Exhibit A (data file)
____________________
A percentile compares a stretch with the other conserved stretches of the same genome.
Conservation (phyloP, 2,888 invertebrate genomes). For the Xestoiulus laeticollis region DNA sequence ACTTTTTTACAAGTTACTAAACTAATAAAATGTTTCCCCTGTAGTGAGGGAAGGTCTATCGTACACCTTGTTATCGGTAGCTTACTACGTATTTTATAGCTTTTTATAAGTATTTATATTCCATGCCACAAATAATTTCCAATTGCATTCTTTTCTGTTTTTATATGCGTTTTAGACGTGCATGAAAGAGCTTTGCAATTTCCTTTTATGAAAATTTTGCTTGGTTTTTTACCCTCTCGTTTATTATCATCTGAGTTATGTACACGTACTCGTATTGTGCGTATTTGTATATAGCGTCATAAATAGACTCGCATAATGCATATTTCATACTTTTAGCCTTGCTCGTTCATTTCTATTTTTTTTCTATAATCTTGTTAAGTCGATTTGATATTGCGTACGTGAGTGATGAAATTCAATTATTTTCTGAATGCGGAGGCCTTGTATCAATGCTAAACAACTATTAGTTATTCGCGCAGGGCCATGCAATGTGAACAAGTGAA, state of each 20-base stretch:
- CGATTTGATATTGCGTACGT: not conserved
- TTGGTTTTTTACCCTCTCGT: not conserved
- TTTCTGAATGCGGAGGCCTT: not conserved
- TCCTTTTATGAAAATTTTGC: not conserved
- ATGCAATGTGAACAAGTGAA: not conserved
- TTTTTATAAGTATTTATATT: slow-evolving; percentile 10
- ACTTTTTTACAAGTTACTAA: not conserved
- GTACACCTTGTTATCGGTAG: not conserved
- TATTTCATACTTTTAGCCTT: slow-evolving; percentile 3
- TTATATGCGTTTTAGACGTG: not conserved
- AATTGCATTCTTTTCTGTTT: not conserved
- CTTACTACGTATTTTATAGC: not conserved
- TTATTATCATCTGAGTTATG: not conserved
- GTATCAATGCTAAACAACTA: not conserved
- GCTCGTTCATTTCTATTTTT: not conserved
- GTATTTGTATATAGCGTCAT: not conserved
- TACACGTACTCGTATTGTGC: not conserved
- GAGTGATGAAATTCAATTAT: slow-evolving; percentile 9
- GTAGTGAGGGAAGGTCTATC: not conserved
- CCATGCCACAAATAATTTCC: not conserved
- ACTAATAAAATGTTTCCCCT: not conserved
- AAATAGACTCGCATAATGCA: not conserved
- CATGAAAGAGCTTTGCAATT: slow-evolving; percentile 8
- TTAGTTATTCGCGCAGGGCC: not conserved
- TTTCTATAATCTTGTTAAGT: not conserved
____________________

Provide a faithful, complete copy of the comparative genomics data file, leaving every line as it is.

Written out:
A percentile compares a stretch with the other conserved stretches of the same genome.
Conservation (phyloP, 2,888 invertebrate genomes). For the Xestoiulus laeticollis region DNA sequence ACTTTTTTACAAGTTACTAAACTAATAAAATGTTTCCCCTGTAGTGAGGGAAGGTCTATCGTACACCTTGTTATCGGTAGCTTACTACGTATTTTATAGCTTTTTATAAGTATTTATATTCCATGCCACAAATAATTTCCAATTGCATTCTTTTCTGTTTTTATATGCGTTTTAGACGTGCATGAAAGAGCTTTGCAATTTCCTTTTATGAAAATTTTGCTTGGTTTTTTACCCTCTCGTTTATTATCATCTGAGTTATGTACACGTACTCGTATTGTGCGTATTTGTATATAGCGTCATAAATAGACTCGCATAATGCATATTTCATACTTTTAGCCTTGCTCGTTCATTTCTATTTTTTTTCTATAATCTTGTTAAGTCGATTTGATATTGCGTACGTGAGTGATGAAATTCAATTATTTTCTGAATGCGGAGGCCTTGTATCAATGCTAAACAACTATTAGTTATTCGCGCAGGGCCATGCAATGTGAACAAGTGAA, state of each 20-base stretch:
- CGATTTGATATTGCGTACGT: not conserved
- TTGGTTTTTTACCCTCTCGT: not conserved
- TTTCTGAATGCGGAGGCCTT: not conserved
- TCCTTTTATGAAAATTTTGC: not conserved
- ATGCAATGTGAACAAGTGAA: not conserved
- TTTTTATAAGTATTTATATT: slow-evolving; percentile 10
- ACTTTTTTACAAGTTACTAA: not conserved
- GTACACCTTGTTATCGGTAG: not conserved
- TATTTCATACTTTTAGCCTT: slow-evolving; percentile 3
- TTATATGCGTTTTAGACGTG: not conserved
- AATTGCATTCTTTTCTGTTT: not conserved
- CTTACTACGTATTTTATAGC: not conserved
- TTATTATCATCTGAGTTATG: not conserved
- GTATCAATGCTAAACAACTA: not conserved
- GCTCGTTCATTTCTATTTTT: not conserved
- GTATTTGTATATAGCGTCAT: not conserved
- TACACGTACTCGTATTGTGC: not conserved
- GAGTGATGAAATTCAATTAT: slow-evolving; percentile 9
- GTAGTGAGGGAAGGTCTATC: not conserved
- CCATGCCACAAATAATTTCC: not conserved
- ACTAATAAAATGTTTCCCCT: not conserved
- AAATAGACTCGCATAATGCA: not conserved
- CATGAAAGAGCTTTGCAATT: slow-evolving; percentile 8
- TTAGTTATTCGCGCAGGGCC: not conserved
- TTTCTATAATCTTGTTAAGT: not conserved